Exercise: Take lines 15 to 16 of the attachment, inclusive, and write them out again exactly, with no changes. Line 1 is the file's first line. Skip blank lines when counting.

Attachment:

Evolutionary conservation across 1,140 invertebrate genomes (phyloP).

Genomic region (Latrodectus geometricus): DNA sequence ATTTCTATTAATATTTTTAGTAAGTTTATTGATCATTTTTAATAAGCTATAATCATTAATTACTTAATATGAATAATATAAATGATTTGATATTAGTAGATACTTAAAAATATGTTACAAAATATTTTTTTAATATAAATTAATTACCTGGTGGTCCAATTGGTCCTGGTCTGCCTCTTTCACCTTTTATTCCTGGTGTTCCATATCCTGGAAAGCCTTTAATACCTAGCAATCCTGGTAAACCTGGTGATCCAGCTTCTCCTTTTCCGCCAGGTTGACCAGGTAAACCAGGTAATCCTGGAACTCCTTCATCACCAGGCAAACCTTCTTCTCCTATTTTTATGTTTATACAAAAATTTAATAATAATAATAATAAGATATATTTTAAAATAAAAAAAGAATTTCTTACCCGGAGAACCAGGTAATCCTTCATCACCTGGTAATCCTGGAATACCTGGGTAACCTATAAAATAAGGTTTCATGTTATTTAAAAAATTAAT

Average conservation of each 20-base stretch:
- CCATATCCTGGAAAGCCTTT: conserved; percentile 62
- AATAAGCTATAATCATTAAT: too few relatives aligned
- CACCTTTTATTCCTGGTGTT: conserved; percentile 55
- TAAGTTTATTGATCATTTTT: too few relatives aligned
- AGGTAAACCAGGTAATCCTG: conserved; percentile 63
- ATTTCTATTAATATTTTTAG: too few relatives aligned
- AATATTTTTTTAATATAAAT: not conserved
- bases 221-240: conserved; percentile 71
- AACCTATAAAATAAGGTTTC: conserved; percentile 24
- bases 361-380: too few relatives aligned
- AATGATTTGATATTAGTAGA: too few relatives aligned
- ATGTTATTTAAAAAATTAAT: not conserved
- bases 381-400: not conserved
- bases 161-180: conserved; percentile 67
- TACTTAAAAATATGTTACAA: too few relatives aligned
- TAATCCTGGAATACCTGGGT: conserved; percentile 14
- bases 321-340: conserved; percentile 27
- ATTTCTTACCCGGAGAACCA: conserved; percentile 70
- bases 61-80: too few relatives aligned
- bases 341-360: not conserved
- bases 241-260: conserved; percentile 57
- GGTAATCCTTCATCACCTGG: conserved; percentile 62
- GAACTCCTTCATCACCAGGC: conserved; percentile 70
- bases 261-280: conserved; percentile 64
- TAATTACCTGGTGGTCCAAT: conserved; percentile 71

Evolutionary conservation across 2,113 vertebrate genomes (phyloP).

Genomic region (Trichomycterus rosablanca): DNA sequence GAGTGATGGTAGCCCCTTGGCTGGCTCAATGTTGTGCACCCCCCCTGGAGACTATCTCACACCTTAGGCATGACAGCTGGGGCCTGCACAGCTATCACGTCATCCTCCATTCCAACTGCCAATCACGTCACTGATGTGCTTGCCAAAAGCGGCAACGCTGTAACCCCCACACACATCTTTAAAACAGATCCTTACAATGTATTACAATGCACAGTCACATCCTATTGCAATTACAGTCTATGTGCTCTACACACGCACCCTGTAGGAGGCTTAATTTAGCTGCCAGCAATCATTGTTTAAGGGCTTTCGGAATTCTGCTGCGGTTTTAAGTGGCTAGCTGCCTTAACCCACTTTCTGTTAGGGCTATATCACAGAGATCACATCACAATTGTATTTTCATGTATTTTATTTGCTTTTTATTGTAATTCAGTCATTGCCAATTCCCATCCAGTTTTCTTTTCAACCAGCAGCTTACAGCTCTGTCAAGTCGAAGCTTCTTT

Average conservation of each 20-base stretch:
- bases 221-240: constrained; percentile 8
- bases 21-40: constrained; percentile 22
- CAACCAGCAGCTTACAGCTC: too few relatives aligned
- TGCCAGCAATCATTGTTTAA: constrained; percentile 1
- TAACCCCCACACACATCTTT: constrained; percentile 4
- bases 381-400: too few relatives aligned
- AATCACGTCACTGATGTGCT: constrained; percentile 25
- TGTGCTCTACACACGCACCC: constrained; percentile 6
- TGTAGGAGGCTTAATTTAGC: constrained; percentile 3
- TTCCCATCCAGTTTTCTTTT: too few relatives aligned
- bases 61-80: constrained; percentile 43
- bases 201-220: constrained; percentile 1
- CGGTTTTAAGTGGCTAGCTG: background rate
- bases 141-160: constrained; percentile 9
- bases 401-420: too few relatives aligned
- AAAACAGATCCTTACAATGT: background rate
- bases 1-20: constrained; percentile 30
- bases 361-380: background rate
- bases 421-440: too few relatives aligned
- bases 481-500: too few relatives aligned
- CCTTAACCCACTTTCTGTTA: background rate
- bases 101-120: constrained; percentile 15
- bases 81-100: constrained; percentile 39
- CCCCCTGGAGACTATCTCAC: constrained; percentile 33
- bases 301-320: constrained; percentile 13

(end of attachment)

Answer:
- ATGTTATTTAAAAAATTAAT: not conserved
- bases 381-400: not conserved